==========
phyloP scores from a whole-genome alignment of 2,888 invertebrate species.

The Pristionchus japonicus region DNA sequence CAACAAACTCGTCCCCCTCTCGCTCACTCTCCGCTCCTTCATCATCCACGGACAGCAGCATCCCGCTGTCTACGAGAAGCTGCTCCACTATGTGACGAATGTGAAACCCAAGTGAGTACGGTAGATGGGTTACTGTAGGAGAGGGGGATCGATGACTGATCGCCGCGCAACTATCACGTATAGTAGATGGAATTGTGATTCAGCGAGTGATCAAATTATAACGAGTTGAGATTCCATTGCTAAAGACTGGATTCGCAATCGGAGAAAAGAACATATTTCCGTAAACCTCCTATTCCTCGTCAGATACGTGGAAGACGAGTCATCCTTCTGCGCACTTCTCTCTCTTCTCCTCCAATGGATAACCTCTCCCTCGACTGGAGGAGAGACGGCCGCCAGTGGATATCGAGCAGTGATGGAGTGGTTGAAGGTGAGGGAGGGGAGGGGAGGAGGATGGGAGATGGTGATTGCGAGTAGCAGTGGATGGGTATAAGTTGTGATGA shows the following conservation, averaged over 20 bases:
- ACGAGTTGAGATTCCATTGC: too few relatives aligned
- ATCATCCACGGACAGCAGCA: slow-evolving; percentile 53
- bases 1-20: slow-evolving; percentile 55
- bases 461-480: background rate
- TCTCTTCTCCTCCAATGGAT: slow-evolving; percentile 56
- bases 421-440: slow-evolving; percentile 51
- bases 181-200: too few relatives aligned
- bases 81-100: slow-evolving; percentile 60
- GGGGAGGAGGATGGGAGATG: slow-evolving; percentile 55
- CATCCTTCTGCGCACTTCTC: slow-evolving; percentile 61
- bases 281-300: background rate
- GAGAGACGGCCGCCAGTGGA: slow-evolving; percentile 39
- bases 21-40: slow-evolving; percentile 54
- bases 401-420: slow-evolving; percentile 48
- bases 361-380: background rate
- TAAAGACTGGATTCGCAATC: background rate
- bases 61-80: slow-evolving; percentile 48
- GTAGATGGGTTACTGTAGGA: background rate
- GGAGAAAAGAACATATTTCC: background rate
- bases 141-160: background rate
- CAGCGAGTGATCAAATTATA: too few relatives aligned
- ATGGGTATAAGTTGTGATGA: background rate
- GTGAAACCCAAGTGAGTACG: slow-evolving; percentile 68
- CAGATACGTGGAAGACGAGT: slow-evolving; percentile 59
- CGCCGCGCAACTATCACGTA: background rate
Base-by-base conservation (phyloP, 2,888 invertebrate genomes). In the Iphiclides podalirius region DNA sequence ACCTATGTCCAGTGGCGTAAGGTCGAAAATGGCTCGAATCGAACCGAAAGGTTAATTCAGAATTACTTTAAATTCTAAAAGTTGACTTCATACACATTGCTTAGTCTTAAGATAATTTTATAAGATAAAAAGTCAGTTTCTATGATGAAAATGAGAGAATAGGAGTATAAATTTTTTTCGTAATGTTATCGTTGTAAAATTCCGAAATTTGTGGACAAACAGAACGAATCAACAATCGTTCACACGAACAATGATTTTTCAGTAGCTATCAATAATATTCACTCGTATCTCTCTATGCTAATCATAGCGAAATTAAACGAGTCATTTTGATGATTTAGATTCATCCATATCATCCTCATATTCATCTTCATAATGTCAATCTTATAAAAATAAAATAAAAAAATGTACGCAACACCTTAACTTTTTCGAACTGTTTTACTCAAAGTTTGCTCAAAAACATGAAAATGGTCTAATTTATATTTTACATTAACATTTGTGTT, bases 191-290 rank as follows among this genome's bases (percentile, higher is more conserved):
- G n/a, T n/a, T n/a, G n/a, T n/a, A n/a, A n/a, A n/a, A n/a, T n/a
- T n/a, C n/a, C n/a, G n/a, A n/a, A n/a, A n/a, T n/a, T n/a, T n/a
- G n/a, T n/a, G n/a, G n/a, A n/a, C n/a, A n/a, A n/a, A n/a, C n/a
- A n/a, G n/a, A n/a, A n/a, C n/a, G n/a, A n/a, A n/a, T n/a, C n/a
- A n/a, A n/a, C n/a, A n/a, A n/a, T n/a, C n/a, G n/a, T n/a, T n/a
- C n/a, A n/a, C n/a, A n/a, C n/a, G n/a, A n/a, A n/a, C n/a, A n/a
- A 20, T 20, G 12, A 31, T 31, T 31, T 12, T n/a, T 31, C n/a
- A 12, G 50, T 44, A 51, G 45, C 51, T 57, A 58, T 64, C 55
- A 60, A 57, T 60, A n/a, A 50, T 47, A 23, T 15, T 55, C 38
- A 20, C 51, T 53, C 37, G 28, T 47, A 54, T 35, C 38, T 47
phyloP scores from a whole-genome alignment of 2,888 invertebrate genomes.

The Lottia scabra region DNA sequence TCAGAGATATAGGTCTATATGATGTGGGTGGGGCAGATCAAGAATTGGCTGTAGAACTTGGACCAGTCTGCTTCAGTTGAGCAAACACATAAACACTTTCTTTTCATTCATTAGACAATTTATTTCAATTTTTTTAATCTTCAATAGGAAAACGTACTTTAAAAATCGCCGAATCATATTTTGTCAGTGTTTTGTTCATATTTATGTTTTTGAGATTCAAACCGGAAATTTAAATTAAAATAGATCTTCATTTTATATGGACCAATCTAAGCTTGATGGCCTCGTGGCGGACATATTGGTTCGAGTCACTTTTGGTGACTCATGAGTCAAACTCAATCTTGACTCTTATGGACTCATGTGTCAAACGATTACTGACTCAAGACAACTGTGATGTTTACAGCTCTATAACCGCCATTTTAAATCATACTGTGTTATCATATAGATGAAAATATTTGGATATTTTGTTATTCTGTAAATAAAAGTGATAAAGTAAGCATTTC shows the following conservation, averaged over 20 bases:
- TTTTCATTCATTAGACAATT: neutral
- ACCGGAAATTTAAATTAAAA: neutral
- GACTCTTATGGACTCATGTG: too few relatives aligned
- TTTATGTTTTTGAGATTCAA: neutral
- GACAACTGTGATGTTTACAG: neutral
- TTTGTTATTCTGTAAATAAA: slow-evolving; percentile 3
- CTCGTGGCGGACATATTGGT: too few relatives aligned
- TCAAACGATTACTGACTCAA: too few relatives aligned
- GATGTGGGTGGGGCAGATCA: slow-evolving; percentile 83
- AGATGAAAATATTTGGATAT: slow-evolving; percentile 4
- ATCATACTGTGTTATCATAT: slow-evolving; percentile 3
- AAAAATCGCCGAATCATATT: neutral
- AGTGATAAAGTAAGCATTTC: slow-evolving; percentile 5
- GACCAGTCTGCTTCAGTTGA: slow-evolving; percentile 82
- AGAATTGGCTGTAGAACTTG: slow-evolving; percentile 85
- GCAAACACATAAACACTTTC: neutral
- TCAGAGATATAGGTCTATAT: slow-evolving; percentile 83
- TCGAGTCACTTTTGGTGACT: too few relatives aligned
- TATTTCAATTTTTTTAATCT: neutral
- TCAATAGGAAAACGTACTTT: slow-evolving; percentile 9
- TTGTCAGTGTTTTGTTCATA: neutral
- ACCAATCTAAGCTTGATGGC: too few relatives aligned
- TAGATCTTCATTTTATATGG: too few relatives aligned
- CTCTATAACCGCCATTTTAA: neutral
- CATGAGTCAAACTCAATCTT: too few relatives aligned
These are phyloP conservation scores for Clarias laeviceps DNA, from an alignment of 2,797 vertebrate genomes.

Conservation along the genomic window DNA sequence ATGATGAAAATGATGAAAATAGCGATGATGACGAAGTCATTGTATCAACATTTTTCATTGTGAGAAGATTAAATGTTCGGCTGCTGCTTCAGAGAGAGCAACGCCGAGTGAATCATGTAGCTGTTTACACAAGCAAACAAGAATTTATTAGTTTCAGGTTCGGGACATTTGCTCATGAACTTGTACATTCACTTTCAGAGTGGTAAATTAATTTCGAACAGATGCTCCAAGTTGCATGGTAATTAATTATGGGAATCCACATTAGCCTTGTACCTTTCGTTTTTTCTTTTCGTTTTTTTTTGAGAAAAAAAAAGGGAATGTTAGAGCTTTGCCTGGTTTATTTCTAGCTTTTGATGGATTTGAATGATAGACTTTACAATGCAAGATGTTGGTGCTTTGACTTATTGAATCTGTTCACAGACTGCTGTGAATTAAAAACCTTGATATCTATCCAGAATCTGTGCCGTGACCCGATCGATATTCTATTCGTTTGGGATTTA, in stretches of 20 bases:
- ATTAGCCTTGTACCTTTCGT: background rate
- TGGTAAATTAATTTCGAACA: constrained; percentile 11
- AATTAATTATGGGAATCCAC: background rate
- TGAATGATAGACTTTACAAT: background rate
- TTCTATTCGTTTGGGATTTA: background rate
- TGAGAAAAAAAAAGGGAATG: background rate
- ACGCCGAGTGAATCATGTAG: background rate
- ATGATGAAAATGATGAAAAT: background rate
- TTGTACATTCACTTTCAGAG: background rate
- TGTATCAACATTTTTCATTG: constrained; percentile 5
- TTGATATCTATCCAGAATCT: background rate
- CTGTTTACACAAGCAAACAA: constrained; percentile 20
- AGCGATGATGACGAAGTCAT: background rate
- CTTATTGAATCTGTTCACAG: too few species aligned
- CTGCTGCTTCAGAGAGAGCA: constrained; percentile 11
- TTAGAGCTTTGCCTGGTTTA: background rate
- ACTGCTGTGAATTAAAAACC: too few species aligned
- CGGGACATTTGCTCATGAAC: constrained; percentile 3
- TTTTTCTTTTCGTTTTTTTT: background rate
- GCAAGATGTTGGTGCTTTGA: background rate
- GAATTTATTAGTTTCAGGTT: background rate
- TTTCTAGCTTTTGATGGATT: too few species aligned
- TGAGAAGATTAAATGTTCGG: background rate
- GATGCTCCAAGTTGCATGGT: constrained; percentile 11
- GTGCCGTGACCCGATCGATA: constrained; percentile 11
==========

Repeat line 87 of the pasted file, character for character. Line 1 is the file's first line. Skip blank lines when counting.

- GCAAGATGTTGGTGCTTTGA: background rate